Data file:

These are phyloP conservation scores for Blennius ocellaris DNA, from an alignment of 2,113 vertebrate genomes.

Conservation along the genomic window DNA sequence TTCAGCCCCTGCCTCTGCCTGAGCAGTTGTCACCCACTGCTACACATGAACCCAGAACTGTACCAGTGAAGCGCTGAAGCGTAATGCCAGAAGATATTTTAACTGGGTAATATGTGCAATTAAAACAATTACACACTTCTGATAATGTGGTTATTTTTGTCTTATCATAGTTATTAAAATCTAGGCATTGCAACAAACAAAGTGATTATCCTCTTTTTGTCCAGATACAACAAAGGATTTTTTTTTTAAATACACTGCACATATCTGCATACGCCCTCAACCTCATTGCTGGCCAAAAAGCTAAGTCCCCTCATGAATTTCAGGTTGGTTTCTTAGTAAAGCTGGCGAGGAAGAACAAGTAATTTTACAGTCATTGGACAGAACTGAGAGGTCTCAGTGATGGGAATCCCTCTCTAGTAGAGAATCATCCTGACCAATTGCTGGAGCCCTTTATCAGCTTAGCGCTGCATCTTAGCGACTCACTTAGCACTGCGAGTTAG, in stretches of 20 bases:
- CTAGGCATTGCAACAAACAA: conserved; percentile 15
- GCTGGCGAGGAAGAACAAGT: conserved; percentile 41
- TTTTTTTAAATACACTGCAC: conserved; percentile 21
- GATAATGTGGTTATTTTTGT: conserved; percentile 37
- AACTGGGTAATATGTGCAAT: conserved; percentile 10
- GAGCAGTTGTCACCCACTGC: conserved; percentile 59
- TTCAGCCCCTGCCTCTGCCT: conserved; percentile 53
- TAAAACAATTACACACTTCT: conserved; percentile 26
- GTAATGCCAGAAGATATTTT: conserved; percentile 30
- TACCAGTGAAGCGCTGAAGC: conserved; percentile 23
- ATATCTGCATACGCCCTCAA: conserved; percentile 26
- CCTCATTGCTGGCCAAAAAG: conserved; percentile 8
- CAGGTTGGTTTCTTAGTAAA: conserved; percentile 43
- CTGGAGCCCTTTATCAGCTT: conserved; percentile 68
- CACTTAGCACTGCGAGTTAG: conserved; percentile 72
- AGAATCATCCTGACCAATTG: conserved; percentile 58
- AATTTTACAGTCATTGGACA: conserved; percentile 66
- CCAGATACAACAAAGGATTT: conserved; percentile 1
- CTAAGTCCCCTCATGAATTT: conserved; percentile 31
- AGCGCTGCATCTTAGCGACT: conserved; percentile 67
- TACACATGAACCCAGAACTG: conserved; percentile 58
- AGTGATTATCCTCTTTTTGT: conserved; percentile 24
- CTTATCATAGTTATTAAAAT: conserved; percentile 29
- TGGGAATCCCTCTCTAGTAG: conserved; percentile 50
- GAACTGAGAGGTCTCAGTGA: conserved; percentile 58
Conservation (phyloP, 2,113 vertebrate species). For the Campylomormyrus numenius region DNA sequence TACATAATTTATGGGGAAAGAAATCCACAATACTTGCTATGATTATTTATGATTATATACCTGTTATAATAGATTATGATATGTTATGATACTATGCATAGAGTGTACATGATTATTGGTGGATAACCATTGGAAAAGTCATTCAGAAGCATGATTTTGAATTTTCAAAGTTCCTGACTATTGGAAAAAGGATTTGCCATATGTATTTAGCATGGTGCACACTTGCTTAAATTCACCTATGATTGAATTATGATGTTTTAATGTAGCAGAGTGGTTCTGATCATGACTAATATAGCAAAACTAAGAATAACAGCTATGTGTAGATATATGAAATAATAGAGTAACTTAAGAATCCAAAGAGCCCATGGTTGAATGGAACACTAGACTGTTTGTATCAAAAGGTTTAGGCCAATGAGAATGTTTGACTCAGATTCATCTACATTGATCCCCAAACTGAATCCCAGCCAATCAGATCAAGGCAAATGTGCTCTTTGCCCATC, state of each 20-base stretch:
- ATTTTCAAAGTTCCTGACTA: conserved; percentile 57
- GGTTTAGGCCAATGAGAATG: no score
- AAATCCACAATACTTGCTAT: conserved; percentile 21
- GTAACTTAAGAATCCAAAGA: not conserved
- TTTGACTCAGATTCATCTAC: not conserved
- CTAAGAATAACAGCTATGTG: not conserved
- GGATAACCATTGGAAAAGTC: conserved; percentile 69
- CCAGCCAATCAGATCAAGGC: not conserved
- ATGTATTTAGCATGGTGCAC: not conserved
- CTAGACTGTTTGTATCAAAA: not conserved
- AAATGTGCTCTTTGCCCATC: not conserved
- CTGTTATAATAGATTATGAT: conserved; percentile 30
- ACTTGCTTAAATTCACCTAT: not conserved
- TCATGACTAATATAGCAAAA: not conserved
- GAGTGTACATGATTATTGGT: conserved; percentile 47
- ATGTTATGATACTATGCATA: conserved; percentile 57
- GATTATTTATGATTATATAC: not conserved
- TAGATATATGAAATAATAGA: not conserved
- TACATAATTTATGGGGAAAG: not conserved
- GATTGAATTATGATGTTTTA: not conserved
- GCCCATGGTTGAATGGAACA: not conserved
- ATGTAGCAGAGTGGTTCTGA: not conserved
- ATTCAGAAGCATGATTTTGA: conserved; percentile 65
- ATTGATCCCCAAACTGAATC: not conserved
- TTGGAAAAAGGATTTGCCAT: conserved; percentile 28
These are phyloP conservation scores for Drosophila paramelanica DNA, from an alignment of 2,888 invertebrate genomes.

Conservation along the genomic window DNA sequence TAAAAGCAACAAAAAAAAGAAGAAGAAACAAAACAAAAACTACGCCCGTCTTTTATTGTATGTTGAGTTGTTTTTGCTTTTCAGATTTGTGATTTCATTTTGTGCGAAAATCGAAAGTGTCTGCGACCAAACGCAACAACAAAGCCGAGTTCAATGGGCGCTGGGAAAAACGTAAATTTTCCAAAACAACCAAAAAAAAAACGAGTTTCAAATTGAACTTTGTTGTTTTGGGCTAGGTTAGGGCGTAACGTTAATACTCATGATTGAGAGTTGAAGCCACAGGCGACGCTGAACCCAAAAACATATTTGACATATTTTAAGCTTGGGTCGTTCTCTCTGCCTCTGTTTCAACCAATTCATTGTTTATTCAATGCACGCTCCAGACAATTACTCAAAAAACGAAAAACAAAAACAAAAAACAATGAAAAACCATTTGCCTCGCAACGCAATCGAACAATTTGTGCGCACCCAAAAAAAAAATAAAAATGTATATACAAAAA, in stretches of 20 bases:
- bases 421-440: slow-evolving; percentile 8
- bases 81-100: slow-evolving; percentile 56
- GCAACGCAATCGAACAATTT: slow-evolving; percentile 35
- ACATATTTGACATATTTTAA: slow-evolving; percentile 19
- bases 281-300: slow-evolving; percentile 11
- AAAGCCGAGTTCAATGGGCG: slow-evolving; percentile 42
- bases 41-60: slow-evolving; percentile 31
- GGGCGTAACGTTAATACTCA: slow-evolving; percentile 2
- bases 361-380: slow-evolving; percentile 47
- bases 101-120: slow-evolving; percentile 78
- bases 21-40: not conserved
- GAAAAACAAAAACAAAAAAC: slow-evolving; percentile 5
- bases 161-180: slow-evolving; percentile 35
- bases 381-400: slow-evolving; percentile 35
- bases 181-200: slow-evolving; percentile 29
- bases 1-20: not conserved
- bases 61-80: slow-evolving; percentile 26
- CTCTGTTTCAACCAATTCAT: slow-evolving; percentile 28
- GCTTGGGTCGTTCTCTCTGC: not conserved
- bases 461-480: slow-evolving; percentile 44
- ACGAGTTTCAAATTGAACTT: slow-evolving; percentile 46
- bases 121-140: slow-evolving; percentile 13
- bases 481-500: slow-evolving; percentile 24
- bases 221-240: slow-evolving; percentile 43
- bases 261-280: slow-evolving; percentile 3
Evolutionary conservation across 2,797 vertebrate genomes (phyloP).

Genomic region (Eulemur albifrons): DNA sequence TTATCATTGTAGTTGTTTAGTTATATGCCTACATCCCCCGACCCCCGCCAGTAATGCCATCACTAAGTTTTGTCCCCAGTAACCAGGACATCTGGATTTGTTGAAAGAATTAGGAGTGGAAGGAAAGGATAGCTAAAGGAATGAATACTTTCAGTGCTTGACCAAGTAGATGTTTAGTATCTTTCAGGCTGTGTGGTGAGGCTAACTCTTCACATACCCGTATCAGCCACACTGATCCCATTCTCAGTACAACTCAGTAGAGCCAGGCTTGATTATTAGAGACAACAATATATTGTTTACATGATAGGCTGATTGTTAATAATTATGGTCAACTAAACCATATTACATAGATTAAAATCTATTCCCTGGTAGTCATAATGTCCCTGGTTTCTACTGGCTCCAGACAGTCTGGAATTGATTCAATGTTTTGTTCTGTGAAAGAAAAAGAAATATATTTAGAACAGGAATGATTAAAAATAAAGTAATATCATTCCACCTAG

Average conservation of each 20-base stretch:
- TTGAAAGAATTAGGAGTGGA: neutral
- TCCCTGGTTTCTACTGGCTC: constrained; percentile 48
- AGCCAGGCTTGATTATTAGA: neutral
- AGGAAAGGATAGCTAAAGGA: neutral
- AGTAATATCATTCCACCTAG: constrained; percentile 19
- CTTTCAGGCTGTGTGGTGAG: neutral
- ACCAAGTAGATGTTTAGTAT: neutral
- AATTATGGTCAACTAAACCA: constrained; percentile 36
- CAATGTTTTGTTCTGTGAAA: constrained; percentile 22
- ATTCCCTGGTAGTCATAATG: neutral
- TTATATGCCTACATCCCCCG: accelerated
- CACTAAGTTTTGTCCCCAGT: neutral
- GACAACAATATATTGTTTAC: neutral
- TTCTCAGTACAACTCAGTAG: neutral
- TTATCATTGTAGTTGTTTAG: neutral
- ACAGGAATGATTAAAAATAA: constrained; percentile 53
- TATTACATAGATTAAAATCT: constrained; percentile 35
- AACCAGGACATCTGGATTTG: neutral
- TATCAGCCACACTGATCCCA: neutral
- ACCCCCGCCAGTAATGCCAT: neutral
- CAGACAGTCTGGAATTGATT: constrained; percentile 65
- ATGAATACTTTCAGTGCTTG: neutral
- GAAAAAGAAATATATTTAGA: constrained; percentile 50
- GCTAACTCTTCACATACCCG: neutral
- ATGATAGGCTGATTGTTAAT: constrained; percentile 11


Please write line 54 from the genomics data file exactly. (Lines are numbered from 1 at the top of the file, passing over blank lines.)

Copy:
These are phyloP conservation scores for Drosophila paramelanica DNA, from an alignment of 2,888 invertebrate genomes.